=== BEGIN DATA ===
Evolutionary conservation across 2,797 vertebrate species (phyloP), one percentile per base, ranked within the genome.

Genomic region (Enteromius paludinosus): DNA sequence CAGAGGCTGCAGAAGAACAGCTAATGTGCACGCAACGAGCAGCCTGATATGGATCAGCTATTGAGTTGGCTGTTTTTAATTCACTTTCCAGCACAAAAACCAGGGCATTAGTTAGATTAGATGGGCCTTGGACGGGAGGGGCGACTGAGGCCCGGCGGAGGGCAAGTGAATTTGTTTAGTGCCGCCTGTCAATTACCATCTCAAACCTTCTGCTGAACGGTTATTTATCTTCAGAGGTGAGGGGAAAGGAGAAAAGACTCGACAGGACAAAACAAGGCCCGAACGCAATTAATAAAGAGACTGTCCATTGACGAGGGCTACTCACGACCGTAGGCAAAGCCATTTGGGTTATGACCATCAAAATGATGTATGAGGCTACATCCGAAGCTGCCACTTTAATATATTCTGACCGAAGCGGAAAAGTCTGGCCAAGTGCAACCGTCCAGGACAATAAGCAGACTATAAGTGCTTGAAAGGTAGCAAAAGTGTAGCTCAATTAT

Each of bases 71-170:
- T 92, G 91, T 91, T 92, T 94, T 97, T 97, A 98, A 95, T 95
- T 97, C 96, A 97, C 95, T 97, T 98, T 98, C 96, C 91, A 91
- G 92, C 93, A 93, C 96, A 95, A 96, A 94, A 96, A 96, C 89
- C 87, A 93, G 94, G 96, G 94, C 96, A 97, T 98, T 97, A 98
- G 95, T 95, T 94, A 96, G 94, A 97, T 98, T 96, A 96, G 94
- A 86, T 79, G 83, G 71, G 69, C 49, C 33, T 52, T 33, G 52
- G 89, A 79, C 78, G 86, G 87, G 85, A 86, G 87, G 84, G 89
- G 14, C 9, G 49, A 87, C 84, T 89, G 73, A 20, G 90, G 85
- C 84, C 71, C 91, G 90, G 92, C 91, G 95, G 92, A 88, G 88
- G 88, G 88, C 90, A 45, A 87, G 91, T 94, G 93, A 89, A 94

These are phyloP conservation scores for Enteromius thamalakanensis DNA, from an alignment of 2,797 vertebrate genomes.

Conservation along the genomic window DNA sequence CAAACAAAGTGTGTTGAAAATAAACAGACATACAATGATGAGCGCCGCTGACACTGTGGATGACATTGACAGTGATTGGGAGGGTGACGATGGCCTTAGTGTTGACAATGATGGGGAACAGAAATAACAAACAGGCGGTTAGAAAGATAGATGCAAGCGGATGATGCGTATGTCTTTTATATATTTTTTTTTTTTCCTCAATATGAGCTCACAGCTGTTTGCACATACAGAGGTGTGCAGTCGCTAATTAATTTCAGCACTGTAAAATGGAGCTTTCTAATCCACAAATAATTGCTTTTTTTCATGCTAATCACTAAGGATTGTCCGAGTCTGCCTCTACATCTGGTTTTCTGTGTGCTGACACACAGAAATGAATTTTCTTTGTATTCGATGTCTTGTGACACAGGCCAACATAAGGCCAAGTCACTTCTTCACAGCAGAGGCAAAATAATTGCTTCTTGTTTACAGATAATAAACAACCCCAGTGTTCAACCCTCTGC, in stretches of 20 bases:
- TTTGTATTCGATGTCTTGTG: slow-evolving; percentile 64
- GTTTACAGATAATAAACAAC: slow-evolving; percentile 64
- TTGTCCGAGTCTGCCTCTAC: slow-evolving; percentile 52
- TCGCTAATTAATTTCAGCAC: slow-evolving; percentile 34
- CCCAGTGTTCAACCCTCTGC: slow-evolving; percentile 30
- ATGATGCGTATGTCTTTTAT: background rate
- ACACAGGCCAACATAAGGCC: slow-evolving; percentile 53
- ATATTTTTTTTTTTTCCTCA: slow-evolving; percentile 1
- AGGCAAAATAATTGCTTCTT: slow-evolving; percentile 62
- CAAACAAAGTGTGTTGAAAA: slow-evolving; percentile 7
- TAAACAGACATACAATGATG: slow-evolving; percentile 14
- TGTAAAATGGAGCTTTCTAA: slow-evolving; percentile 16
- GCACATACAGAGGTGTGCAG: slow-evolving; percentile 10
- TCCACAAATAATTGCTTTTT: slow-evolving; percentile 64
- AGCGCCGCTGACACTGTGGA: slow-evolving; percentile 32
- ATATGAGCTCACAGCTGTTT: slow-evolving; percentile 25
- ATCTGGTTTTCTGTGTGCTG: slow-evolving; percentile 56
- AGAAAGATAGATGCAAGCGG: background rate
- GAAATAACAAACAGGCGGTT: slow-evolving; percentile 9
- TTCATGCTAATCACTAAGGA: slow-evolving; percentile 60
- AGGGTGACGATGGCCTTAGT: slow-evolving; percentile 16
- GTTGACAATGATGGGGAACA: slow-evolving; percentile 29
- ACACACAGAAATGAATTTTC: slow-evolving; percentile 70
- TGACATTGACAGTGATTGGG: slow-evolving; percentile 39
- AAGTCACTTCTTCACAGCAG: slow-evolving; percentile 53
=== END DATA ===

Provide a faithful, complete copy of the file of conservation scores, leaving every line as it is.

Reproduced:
Evolutionary conservation across 2,797 vertebrate species (phyloP), one percentile per base, ranked within the genome.

Genomic region (Enteromius paludinosus): DNA sequence CAGAGGCTGCAGAAGAACAGCTAATGTGCACGCAACGAGCAGCCTGATATGGATCAGCTATTGAGTTGGCTGTTTTTAATTCACTTTCCAGCACAAAAACCAGGGCATTAGTTAGATTAGATGGGCCTTGGACGGGAGGGGCGACTGAGGCCCGGCGGAGGGCAAGTGAATTTGTTTAGTGCCGCCTGTCAATTACCATCTCAAACCTTCTGCTGAACGGTTATTTATCTTCAGAGGTGAGGGGAAAGGAGAAAAGACTCGACAGGACAAAACAAGGCCCGAACGCAATTAATAAAGAGACTGTCCATTGACGAGGGCTACTCACGACCGTAGGCAAAGCCATTTGGGTTATGACCATCAAAATGATGTATGAGGCTACATCCGAAGCTGCCACTTTAATATATTCTGACCGAAGCGGAAAAGTCTGGCCAAGTGCAACCGTCCAGGACAATAAGCAGACTATAAGTGCTTGAAAGGTAGCAAAAGTGTAGCTCAATTAT

Each of bases 71-170:
- T 92, G 91, T 91, T 92, T 94, T 97, T 97, A 98, A 95, T 95
- T 97, C 96, A 97, C 95, T 97, T 98, T 98, C 96, C 91, A 91
- G 92, C 93, A 93, C 96, A 95, A 96, A 94, A 96, A 96, C 89
- C 87, A 93, G 94, G 96, G 94, C 96, A 97, T 98, T 97, A 98
- G 95, T 95, T 94, A 96, G 94, A 97, T 98, T 96, A 96, G 94
- A 86, T 79, G 83, G 71, G 69, C 49, C 33, T 52, T 33, G 52
- G 89, A 79, C 78, G 86, G 87, G 85, A 86, G 87, G 84, G 89
- G 14, C 9, G 49, A 87, C 84, T 89, G 73, A 20, G 90, G 85
- C 84, C 71, C 91, G 90, G 92, C 91, G 95, G 92, A 88, G 88
- G 88, G 88, C 90, A 45, A 87, G 91, T 94, G 93, A 89, A 94

These are phyloP conservation scores for Enteromius thamalakanensis DNA, from an alignment of 2,797 vertebrate genomes.

Conservation along the genomic window DNA sequence CAAACAAAGTGTGTTGAAAATAAACAGACATACAATGATGAGCGCCGCTGACACTGTGGATGACATTGACAGTGATTGGGAGGGTGACGATGGCCTTAGTGTTGACAATGATGGGGAACAGAAATAACAAACAGGCGGTTAGAAAGATAGATGCAAGCGGATGATGCGTATGTCTTTTATATATTTTTTTTTTTTCCTCAATATGAGCTCACAGCTGTTTGCACATACAGAGGTGTGCAGTCGCTAATTAATTTCAGCACTGTAAAATGGAGCTTTCTAATCCACAAATAATTGCTTTTTTTCATGCTAATCACTAAGGATTGTCCGAGTCTGCCTCTACATCTGGTTTTCTGTGTGCTGACACACAGAAATGAATTTTCTTTGTATTCGATGTCTTGTGACACAGGCCAACATAAGGCCAAGTCACTTCTTCACAGCAGAGGCAAAATAATTGCTTCTTGTTTACAGATAATAAACAACCCCAGTGTTCAACCCTCTGC, in stretches of 20 bases:
- TTTGTATTCGATGTCTTGTG: slow-evolving; percentile 64
- GTTTACAGATAATAAACAAC: slow-evolving; percentile 64
- TTGTCCGAGTCTGCCTCTAC: slow-evolving; percentile 52
- TCGCTAATTAATTTCAGCAC: slow-evolving; percentile 34
- CCCAGTGTTCAACCCTCTGC: slow-evolving; percentile 30
- ATGATGCGTATGTCTTTTAT: background rate
- ACACAGGCCAACATAAGGCC: slow-evolving; percentile 53
- ATATTTTTTTTTTTTCCTCA: slow-evolving; percentile 1
- AGGCAAAATAATTGCTTCTT: slow-evolving; percentile 62
- CAAACAAAGTGTGTTGAAAA: slow-evolving; percentile 7
- TAAACAGACATACAATGATG: slow-evolving; percentile 14
- TGTAAAATGGAGCTTTCTAA: slow-evolving; percentile 16
- GCACATACAGAGGTGTGCAG: slow-evolving; percentile 10
- TCCACAAATAATTGCTTTTT: slow-evolving; percentile 64
- AGCGCCGCTGACACTGTGGA: slow-evolving; percentile 32
- ATATGAGCTCACAGCTGTTT: slow-evolving; percentile 25
- ATCTGGTTTTCTGTGTGCTG: slow-evolving; percentile 56
- AGAAAGATAGATGCAAGCGG: background rate
- GAAATAACAAACAGGCGGTT: slow-evolving; percentile 9
- TTCATGCTAATCACTAAGGA: slow-evolving; percentile 60
- AGGGTGACGATGGCCTTAGT: slow-evolving; percentile 16
- GTTGACAATGATGGGGAACA: slow-evolving; percentile 29
- ACACACAGAAATGAATTTTC: slow-evolving; percentile 70
- TGACATTGACAGTGATTGGG: slow-evolving; percentile 39
- AAGTCACTTCTTCACAGCAG: slow-evolving; percentile 53